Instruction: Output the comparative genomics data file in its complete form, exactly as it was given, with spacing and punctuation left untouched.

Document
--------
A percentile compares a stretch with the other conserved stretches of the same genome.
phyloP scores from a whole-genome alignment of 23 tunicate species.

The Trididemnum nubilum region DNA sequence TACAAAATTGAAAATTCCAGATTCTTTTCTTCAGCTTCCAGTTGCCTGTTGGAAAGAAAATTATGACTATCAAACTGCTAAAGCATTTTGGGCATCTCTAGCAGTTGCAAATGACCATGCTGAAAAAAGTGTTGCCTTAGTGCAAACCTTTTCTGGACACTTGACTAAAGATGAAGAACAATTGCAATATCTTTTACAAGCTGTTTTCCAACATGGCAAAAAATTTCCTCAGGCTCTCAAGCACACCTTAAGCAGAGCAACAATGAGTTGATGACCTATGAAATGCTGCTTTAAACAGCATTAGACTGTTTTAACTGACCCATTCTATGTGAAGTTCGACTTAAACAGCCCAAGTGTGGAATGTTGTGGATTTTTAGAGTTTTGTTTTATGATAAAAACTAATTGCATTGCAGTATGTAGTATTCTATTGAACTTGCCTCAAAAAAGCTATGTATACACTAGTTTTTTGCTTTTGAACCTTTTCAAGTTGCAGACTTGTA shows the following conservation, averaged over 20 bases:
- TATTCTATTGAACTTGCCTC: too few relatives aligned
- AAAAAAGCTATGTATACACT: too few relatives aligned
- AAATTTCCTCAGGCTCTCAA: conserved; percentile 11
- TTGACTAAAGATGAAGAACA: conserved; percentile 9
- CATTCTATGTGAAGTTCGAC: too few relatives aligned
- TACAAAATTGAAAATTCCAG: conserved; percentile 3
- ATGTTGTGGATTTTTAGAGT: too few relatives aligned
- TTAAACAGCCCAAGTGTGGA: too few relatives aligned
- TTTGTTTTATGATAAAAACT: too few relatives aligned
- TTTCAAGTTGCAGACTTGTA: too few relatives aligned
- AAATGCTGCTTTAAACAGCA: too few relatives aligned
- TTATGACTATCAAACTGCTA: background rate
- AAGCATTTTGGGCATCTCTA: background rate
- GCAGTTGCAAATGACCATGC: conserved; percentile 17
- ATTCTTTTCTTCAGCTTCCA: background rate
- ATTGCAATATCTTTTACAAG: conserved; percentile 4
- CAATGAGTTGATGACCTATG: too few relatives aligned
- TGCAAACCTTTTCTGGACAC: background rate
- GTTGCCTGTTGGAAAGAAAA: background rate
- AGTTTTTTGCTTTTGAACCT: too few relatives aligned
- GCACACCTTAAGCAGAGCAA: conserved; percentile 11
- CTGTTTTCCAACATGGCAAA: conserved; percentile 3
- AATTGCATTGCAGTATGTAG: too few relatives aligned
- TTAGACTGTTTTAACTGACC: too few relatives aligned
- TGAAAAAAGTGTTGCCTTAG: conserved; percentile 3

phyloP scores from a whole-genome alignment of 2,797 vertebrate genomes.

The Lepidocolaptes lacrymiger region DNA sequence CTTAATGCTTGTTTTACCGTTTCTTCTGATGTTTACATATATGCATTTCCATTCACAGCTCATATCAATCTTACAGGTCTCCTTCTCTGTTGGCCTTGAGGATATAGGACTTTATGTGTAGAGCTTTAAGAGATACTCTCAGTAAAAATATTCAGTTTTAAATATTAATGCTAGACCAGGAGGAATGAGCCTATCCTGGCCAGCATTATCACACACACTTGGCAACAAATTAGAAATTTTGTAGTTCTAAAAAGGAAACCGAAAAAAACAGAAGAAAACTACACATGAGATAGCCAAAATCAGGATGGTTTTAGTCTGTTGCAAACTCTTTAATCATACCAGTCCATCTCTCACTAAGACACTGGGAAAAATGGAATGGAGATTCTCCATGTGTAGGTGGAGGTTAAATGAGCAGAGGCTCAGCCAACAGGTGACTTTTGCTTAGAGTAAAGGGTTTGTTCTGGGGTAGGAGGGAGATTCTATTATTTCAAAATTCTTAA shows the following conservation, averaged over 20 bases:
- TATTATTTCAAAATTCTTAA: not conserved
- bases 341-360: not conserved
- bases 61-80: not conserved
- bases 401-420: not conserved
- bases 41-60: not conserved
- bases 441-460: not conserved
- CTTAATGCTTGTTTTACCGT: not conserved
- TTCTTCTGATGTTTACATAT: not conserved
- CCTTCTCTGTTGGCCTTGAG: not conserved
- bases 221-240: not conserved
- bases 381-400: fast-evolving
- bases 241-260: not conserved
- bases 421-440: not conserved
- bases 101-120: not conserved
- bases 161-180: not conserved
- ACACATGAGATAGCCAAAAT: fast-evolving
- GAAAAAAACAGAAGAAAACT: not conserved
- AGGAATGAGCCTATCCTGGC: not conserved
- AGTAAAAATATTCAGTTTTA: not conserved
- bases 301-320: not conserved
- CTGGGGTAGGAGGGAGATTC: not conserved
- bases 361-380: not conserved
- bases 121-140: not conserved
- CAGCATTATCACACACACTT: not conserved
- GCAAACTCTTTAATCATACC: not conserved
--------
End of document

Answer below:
A percentile compares a stretch with the other conserved stretches of the same genome.
phyloP scores from a whole-genome alignment of 23 tunicate species.

The Trididemnum nubilum region DNA sequence TACAAAATTGAAAATTCCAGATTCTTTTCTTCAGCTTCCAGTTGCCTGTTGGAAAGAAAATTATGACTATCAAACTGCTAAAGCATTTTGGGCATCTCTAGCAGTTGCAAATGACCATGCTGAAAAAAGTGTTGCCTTAGTGCAAACCTTTTCTGGACACTTGACTAAAGATGAAGAACAATTGCAATATCTTTTACAAGCTGTTTTCCAACATGGCAAAAAATTTCCTCAGGCTCTCAAGCACACCTTAAGCAGAGCAACAATGAGTTGATGACCTATGAAATGCTGCTTTAAACAGCATTAGACTGTTTTAACTGACCCATTCTATGTGAAGTTCGACTTAAACAGCCCAAGTGTGGAATGTTGTGGATTTTTAGAGTTTTGTTTTATGATAAAAACTAATTGCATTGCAGTATGTAGTATTCTATTGAACTTGCCTCAAAAAAGCTATGTATACACTAGTTTTTTGCTTTTGAACCTTTTCAAGTTGCAGACTTGTA shows the following conservation, averaged over 20 bases:
- TATTCTATTGAACTTGCCTC: too few relatives aligned
- AAAAAAGCTATGTATACACT: too few relatives aligned
- AAATTTCCTCAGGCTCTCAA: conserved; percentile 11
- TTGACTAAAGATGAAGAACA: conserved; percentile 9
- CATTCTATGTGAAGTTCGAC: too few relatives aligned
- TACAAAATTGAAAATTCCAG: conserved; percentile 3
- ATGTTGTGGATTTTTAGAGT: too few relatives aligned
- TTAAACAGCCCAAGTGTGGA: too few relatives aligned
- TTTGTTTTATGATAAAAACT: too few relatives aligned
- TTTCAAGTTGCAGACTTGTA: too few relatives aligned
- AAATGCTGCTTTAAACAGCA: too few relatives aligned
- TTATGACTATCAAACTGCTA: background rate
- AAGCATTTTGGGCATCTCTA: background rate
- GCAGTTGCAAATGACCATGC: conserved; percentile 17
- ATTCTTTTCTTCAGCTTCCA: background rate
- ATTGCAATATCTTTTACAAG: conserved; percentile 4
- CAATGAGTTGATGACCTATG: too few relatives aligned
- TGCAAACCTTTTCTGGACAC: background rate
- GTTGCCTGTTGGAAAGAAAA: background rate
- AGTTTTTTGCTTTTGAACCT: too few relatives aligned
- GCACACCTTAAGCAGAGCAA: conserved; percentile 11
- CTGTTTTCCAACATGGCAAA: conserved; percentile 3
- AATTGCATTGCAGTATGTAG: too few relatives aligned
- TTAGACTGTTTTAACTGACC: too few relatives aligned
- TGAAAAAAGTGTTGCCTTAG: conserved; percentile 3

phyloP scores from a whole-genome alignment of 2,797 vertebrate genomes.

The Lepidocolaptes lacrymiger region DNA sequence CTTAATGCTTGTTTTACCGTTTCTTCTGATGTTTACATATATGCATTTCCATTCACAGCTCATATCAATCTTACAGGTCTCCTTCTCTGTTGGCCTTGAGGATATAGGACTTTATGTGTAGAGCTTTAAGAGATACTCTCAGTAAAAATATTCAGTTTTAAATATTAATGCTAGACCAGGAGGAATGAGCCTATCCTGGCCAGCATTATCACACACACTTGGCAACAAATTAGAAATTTTGTAGTTCTAAAAAGGAAACCGAAAAAAACAGAAGAAAACTACACATGAGATAGCCAAAATCAGGATGGTTTTAGTCTGTTGCAAACTCTTTAATCATACCAGTCCATCTCTCACTAAGACACTGGGAAAAATGGAATGGAGATTCTCCATGTGTAGGTGGAGGTTAAATGAGCAGAGGCTCAGCCAACAGGTGACTTTTGCTTAGAGTAAAGGGTTTGTTCTGGGGTAGGAGGGAGATTCTATTATTTCAAAATTCTTAA shows the following conservation, averaged over 20 bases:
- TATTATTTCAAAATTCTTAA: not conserved
- bases 341-360: not conserved
- bases 61-80: not conserved
- bases 401-420: not conserved
- bases 41-60: not conserved
- bases 441-460: not conserved
- CTTAATGCTTGTTTTACCGT: not conserved
- TTCTTCTGATGTTTACATAT: not conserved
- CCTTCTCTGTTGGCCTTGAG: not conserved
- bases 221-240: not conserved
- bases 381-400: fast-evolving
- bases 241-260: not conserved
- bases 421-440: not conserved
- bases 101-120: not conserved
- bases 161-180: not conserved
- ACACATGAGATAGCCAAAAT: fast-evolving
- GAAAAAAACAGAAGAAAACT: not conserved
- AGGAATGAGCCTATCCTGGC: not conserved
- AGTAAAAATATTCAGTTTTA: not conserved
- bases 301-320: not conserved
- CTGGGGTAGGAGGGAGATTC: not conserved
- bases 361-380: not conserved
- bases 121-140: not conserved
- CAGCATTATCACACACACTT: not conserved
- GCAAACTCTTTAATCATACC: not conserved